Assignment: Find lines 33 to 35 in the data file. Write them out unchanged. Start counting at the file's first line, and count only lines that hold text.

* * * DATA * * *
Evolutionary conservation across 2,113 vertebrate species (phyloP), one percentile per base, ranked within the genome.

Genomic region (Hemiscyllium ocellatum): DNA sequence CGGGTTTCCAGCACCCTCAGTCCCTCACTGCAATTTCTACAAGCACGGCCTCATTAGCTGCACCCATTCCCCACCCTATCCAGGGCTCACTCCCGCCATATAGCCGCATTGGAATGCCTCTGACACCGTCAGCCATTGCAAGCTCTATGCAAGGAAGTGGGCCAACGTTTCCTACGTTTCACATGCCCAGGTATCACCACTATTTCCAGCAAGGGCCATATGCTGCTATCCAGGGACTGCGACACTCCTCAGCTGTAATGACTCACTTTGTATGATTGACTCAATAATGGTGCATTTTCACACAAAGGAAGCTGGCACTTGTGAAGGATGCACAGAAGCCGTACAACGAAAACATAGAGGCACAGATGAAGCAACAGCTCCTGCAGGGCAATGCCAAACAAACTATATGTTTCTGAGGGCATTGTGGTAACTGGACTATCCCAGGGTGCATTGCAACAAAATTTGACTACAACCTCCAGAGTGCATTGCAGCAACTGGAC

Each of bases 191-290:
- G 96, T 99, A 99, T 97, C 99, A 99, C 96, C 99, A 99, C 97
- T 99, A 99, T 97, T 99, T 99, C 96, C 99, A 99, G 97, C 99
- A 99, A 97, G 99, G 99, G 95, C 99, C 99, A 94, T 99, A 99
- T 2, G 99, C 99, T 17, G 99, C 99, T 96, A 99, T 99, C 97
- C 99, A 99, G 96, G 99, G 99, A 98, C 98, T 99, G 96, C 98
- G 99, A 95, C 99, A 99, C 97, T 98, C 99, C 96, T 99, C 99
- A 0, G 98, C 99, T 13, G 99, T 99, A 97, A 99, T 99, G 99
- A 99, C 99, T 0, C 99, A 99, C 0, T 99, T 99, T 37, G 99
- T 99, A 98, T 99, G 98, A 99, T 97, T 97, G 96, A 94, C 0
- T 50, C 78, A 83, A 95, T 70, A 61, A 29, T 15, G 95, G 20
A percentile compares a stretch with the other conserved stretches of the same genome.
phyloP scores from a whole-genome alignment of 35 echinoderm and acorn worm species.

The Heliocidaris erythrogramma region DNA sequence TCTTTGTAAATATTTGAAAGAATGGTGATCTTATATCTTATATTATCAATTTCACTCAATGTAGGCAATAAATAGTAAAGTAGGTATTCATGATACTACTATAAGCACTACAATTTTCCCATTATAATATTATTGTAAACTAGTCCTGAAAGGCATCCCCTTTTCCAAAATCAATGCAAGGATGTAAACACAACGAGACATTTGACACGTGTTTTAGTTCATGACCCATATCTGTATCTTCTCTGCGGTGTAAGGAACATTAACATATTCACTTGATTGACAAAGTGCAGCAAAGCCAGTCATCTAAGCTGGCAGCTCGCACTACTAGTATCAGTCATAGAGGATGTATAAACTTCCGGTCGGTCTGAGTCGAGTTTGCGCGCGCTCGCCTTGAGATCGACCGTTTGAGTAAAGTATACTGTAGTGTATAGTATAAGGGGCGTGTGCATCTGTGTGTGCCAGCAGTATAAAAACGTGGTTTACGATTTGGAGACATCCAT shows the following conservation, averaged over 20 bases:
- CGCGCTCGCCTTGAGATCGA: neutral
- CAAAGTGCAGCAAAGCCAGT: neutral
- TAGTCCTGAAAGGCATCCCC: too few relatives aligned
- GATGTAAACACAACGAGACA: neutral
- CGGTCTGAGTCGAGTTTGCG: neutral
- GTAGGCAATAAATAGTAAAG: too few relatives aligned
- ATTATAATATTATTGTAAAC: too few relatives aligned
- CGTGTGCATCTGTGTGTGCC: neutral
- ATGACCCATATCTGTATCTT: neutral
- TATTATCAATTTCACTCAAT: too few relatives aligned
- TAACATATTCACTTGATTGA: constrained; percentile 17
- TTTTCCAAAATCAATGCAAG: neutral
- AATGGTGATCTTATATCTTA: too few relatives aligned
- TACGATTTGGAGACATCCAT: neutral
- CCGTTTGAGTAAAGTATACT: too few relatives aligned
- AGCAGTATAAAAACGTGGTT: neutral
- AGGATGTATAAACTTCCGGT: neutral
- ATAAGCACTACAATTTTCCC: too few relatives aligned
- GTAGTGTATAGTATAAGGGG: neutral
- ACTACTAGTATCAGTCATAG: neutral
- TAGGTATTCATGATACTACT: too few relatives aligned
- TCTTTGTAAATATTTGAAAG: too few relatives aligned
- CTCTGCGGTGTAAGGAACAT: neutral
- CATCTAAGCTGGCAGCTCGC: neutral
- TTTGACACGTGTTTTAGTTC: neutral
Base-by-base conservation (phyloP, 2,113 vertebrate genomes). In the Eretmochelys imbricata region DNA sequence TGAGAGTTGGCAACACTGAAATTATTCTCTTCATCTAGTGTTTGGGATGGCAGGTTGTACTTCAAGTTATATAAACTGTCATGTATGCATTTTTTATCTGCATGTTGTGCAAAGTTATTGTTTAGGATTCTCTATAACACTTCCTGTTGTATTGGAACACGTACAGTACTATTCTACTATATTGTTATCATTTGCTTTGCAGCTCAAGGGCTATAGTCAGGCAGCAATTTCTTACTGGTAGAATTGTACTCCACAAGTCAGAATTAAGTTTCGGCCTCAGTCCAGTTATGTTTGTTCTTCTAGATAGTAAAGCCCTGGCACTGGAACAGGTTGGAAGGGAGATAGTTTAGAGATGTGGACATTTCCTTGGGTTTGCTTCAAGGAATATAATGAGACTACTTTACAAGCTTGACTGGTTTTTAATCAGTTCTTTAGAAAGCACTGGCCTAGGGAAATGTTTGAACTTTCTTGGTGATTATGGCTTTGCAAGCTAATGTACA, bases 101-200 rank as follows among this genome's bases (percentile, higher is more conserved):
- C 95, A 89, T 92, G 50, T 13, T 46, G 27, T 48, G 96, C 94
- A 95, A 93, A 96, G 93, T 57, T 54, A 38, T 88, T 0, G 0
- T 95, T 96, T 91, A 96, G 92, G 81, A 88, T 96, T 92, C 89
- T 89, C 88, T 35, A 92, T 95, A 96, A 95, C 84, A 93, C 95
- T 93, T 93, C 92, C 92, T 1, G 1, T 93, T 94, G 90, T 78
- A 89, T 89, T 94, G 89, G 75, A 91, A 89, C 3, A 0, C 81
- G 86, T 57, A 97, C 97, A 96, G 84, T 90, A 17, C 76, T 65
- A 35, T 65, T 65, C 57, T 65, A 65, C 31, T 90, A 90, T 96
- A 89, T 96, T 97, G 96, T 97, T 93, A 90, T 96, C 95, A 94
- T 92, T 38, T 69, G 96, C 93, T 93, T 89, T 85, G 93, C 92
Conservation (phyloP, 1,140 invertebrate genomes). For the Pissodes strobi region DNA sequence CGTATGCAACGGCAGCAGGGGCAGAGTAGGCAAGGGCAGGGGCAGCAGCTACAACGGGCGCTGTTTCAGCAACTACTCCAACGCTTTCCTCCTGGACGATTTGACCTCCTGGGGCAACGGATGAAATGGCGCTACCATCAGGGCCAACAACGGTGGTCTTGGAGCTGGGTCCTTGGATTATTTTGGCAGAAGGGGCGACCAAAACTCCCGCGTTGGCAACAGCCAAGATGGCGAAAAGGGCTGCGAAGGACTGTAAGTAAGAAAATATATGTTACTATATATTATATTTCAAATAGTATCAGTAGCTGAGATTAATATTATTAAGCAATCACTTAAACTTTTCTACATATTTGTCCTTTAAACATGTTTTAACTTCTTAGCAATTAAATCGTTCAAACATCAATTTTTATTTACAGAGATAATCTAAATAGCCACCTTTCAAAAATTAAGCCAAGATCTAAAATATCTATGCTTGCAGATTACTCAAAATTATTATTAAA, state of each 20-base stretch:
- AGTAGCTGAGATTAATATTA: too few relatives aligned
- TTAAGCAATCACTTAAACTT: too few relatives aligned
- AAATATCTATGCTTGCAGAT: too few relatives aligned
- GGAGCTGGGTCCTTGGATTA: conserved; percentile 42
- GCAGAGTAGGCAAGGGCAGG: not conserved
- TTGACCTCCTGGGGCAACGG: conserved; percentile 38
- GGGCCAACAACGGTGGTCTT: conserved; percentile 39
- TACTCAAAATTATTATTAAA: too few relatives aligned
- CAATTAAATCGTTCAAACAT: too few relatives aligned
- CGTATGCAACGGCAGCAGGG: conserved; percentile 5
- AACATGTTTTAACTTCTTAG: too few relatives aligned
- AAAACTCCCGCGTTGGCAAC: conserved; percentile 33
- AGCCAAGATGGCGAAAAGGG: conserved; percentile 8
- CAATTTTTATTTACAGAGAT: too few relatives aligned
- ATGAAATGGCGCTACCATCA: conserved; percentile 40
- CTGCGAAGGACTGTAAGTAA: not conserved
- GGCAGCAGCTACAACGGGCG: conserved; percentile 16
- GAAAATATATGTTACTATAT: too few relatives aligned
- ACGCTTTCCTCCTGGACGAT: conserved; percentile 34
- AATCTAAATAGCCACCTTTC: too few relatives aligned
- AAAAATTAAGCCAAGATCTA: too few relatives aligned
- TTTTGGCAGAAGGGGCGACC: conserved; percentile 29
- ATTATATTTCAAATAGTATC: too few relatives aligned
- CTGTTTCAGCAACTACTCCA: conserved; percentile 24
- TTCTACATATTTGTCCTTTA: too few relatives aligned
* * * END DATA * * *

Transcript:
- AGGATGTATAAACTTCCGGT: neutral
- ATAAGCACTACAATTTTCCC: too few relatives aligned
- GTAGTGTATAGTATAAGGGG: neutral